8 fascinating facts about cheetahs

8 fascinating facts about cheetahs

EmilyGrace Photography

What do you know about cheetahs? These beautiful big cats, found in the African savannah, have become famous for their amazing speed and incredible hunting ability. But there’s more to cheetahs than just their sprinting powers, and they’re very different from their lion, tiger or leopard cousins. Read on to learn about one of the most unusual members of the cat family!

1) They’re speed demons

Cheetahs are the fastest animal in the world. How fast? Well, they can go from 0 to 112 km/h in just three seconds! Usain Bolt, the fastest man in the world, can only get up to 44 km/h, so a cheetah would win the Olympic gold without even breaking a sweat. They’re also the only big cat that can change direction mid-sprint, helping them to catch antelope and other animals to snack on. But they can’t keep it up for long, and they get tired very easily. Luckily for them, they don’t usually need more than a minute to catch their prey.

2) Their mascara is smeared!

Not sure if you’re looking at a cheetah or a leopard? The answer is staring you right in the face! Cheetahs have darker spots that are completely black (not “rosettes” like leopards), and they have long, black lines that run down their face from their eyes to their mouth. It makes them look a bit like they’re crying! Some scientists think that these lines help to protect their eyes from bright sunlight, which is important when they’re hunting.

3) They’re chatterboxes

If you see a cheetah, don’t expect it to roar like other big cats. Unlike lions and tigers, cheetahs never roar – but they’re still noisy animals, and they like to communicate with each other. They often make noises like cats and dogs, purring and barking, and they even use a chirping sound like a bird sometimes!

4) They can do impersonations

In fact, that chirping sound isn’t used just to communicate with other cheetahs. Sometimes, these cunning animals mimic birds to encourage them to get closer. The poor bird won’t know what’s hit him, while the cheetah enjoys an easy lunch.

5) They (probably) won’t eat you

Good news: there has never been a record of a cheetah attacking a human! They’re some of the shyest big cats out there, and they tend to stay away from people. Very young cheetahs may get confused about suitable prey – sometimes they try to attack big animals like giraffes – but most of the time, they know better than to go after creatures like humans. If a cheetah sees you, he’ll probably just run away!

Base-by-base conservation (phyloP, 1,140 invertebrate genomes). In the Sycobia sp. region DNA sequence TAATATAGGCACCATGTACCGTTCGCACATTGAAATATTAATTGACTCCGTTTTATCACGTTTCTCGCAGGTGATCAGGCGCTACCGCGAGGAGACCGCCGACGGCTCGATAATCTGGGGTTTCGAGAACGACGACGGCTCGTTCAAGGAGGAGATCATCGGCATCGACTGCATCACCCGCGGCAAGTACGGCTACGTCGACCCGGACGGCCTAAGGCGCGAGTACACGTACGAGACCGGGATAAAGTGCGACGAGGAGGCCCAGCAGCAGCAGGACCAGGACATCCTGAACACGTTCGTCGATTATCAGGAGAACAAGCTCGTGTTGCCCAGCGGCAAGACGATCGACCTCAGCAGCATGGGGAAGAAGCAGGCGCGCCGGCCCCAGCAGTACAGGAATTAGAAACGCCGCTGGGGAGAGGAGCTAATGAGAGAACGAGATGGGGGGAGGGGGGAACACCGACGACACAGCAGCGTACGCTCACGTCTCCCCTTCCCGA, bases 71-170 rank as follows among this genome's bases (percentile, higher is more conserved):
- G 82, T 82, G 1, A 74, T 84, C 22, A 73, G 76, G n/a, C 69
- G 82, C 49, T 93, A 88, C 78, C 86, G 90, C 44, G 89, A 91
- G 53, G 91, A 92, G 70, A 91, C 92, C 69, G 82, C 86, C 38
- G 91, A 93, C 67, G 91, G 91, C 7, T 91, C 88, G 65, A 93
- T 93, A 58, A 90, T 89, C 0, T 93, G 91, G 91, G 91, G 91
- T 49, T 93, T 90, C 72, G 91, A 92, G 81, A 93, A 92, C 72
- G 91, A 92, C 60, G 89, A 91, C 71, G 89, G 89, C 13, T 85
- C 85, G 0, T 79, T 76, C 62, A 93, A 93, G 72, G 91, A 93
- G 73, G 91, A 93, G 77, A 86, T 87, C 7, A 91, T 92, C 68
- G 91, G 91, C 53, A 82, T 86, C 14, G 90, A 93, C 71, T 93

6) They’re easy to work with

Some cheetahs actually like being near people. In fact, they’ve been domesticated for more than 5,000 years. Historically, cheetahs were used for hunting in Asia and North Africa, and they’re by far the easiest big cat to tame. They hunt using their sense of vision rather than smell, so hunters would cover the cheetahs’ heads with hoods until the prey appeared, then set them loose to chase it down. Nowadays – fortunately for the cheetahs – people don’t generally use them for hunting anymore, and they can enjoy living in the wild.

7) They love their families

Female cheetahs like to live alone, unless they’ve got cubs to care for. They look after their cubs for up to 2 years, teaching them to hunt. After the cubs have left their mother, the girls go their own way, but the boys often still stay together. Groups of male cheetahs are called “coalitions”, and usually consist of 2 or 3 members who work together to defend their territory.

8) They’re runners, not fighters

Sadly, cheetahs may be fast, but they’re not very tough. They would win the Olympic gold for sprinting, but not for wrestling, and they’re often attacked and killed by bigger, more dangerous animals. Cheetah cubs are very vulnerable in the wild, with predators like lions, hyenas and jackals killing lots of them. In fact, it’s been estimated that about 90% of cheetahs born die before they’re 3 months old.

Sources:

www.natgeokids.com/au/discover/animals/general-animals/cheetah-facts/

www.bigcatrescue.org/cheetah-facts/

www.onekindplanet.org/animal/cheetah/

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